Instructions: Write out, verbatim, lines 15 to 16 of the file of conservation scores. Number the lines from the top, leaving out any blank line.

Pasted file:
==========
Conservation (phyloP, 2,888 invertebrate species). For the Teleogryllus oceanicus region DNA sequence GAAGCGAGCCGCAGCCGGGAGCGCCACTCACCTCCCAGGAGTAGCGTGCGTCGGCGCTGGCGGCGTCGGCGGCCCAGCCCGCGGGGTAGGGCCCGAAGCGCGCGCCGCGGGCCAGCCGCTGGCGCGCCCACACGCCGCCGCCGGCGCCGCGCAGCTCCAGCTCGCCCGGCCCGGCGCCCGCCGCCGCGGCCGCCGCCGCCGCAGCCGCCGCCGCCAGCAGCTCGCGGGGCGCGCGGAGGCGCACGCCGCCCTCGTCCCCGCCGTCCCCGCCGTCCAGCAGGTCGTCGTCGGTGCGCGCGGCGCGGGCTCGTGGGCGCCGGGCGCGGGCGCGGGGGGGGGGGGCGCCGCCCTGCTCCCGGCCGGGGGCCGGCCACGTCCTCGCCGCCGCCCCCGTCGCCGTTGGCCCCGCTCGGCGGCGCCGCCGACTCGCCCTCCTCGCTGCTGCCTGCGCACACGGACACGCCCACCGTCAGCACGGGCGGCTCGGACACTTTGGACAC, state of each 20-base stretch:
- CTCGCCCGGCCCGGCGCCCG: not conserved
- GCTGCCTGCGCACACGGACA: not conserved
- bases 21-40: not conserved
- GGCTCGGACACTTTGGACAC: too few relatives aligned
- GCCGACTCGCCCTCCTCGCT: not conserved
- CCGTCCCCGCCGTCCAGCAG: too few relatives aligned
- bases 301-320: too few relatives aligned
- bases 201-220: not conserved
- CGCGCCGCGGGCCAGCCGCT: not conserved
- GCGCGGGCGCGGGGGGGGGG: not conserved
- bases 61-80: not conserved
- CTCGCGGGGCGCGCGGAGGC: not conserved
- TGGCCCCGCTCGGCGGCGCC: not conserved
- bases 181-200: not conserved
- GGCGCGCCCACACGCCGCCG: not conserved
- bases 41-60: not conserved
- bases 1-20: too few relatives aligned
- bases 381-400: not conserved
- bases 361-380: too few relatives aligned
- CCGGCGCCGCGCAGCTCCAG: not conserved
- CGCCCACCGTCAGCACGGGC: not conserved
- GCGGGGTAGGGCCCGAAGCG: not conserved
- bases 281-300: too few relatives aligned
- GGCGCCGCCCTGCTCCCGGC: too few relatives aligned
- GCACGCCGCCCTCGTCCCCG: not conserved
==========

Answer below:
- bases 181-200: not conserved
- GGCGCGCCCACACGCCGCCG: not conserved